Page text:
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Topic: request for correction to documentation (Read 1 time) previous topic - next topic

sellonoid

On this Arduino web page: http://arduino.cc/en/Reference/BitwiseAnd, about half way down the page you see these two paragraphs.

Example Program
A common job for the bitwise AND and OR operators is what programmers call Read-Modify-Write on a port. On microcontrollers, a port is an 8 bit number that represents something about the condition of the pins. Writing to a port controls all of the pins at once.

PORTD is a built-in constant that refers to the output states of digital pins 0,1,2,3,4,5,6,7. If there is 1 in an bit position, then that pin is HIGH. (The pins already need to be set to outputs with the pinMode() command.) So if we writePORTD = B00110001; we have made pins 2,3 & 7 HIGH. One slight hitch here is that we may also have changeed the state of Pins 0 & 1, which are used by the Arduino for serial communications so we may have interfered with serial communication.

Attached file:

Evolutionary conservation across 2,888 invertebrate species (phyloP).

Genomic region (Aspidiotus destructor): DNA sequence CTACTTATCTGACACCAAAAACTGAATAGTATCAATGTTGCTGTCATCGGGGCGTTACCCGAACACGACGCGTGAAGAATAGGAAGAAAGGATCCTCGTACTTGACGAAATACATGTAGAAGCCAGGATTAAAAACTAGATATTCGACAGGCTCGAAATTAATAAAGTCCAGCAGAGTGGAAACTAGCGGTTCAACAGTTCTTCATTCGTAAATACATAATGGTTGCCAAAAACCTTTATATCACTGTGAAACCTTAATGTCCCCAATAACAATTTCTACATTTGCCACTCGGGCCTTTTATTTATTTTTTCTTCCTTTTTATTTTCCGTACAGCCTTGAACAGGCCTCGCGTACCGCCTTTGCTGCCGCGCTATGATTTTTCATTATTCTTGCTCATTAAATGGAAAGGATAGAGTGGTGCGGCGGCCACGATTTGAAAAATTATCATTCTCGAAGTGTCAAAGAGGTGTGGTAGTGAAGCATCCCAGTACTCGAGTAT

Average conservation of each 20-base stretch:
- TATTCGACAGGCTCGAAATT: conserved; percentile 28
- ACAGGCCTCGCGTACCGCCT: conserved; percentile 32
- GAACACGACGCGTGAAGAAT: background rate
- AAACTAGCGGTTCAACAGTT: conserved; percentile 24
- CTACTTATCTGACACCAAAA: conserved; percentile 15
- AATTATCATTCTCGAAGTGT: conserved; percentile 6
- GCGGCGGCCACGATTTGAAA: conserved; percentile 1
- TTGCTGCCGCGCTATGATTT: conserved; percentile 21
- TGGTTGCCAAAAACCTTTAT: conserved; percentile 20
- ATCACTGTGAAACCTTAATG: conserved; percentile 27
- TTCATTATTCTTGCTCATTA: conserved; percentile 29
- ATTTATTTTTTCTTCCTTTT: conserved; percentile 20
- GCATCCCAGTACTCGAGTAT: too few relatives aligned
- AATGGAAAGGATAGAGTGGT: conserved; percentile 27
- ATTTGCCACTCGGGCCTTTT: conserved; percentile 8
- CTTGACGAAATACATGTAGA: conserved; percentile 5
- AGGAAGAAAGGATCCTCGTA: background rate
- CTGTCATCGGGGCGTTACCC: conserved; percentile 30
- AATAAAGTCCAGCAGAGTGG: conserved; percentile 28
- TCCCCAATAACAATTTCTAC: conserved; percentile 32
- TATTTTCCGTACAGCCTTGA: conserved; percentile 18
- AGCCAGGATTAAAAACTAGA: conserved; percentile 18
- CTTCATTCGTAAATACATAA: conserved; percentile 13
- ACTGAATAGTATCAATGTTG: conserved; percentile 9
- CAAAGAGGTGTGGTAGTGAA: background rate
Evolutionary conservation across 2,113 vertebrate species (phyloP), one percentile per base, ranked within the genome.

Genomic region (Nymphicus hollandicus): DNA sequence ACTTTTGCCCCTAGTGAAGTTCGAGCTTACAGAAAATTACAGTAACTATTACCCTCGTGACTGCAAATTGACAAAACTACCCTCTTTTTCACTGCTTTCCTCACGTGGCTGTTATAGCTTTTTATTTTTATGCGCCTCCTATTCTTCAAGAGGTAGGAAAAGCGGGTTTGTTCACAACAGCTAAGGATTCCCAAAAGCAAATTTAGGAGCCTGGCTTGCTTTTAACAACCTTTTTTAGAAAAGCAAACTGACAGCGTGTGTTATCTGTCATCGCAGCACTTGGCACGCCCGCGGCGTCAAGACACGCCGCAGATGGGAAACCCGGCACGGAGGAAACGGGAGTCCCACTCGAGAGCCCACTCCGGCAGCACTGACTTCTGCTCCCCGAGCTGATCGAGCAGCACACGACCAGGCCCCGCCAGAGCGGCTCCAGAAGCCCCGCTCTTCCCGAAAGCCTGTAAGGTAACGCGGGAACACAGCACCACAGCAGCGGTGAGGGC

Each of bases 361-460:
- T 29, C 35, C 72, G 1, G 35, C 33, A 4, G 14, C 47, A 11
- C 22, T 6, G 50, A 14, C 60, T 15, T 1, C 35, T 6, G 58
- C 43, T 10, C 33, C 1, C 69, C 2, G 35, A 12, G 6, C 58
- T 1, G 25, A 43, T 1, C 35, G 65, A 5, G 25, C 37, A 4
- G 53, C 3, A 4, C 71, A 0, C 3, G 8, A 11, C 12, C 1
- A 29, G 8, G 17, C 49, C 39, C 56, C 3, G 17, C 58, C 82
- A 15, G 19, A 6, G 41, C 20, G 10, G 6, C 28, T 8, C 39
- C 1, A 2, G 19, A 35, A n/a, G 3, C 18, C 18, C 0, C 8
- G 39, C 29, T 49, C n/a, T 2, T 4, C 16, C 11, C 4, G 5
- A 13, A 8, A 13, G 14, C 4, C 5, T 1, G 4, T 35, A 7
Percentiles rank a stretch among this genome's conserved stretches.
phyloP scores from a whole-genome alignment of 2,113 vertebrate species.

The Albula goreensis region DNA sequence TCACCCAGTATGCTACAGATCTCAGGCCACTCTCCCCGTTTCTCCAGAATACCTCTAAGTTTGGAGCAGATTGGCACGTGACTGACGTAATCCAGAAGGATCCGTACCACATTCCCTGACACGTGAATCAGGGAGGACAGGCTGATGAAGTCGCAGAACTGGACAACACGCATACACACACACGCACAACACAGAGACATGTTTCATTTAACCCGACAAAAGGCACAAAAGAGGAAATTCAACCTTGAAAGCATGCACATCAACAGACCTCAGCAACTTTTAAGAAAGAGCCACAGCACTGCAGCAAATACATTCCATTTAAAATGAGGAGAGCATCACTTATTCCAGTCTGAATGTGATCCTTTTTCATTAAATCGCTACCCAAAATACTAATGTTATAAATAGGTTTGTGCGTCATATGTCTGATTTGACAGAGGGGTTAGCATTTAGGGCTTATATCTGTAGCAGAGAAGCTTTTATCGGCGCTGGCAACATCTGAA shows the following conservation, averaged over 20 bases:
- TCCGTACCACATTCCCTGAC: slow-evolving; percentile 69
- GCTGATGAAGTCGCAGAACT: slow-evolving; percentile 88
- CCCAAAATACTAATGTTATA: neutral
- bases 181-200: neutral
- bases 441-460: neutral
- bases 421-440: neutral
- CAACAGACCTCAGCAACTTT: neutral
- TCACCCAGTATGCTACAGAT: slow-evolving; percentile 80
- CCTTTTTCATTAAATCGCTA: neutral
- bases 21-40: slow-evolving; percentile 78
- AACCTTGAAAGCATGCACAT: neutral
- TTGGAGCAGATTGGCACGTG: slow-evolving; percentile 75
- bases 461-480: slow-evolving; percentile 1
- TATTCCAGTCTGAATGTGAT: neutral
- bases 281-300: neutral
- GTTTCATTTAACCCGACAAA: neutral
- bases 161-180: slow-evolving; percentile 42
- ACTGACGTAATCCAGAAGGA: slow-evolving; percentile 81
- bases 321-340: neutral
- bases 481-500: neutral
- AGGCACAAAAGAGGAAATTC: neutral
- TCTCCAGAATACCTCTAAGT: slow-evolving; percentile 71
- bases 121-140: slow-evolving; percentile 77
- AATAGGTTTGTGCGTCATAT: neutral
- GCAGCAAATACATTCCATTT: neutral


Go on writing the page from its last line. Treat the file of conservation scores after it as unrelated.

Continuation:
In the second paragraph, this sentence seems wrong: So if we writePORTD = B00110001; we have made pins 2,3 & 7 HIGH. It should say we have made pins 5,4, & 0 HIGH, or else change the binary number to B10001100.

Graynomad

#1
Jan 01, 2013, 12:36 am Last Edit: Jan 01, 2013, 12:53 am by Graynomad Reason: 1
Yes it seems to be wrong. But they do say "pins 2,3 and 7" not bits, does that map to the Arduino pins?

EDIT: I looked at the UNO schematic, the PORTD bits map directly to logical pin numbers so yes the doc is wrong.
______
Rob
Rob Gray aka the GRAYnomad www.robgray.com

sellonoid

I never thought about the mapping between the mega2560 chip pins and the Arduino board pins. I was thinking strictly about the port pins on the chip itself.

Graynomad

That documentation is totally wrong for a Mega. PORTD is I2C, RXD1 and pin 38 on the Mega. Bits 4-6 are not connected.

______
Rob
Rob Gray aka the GRAYnomad www.robgray.com

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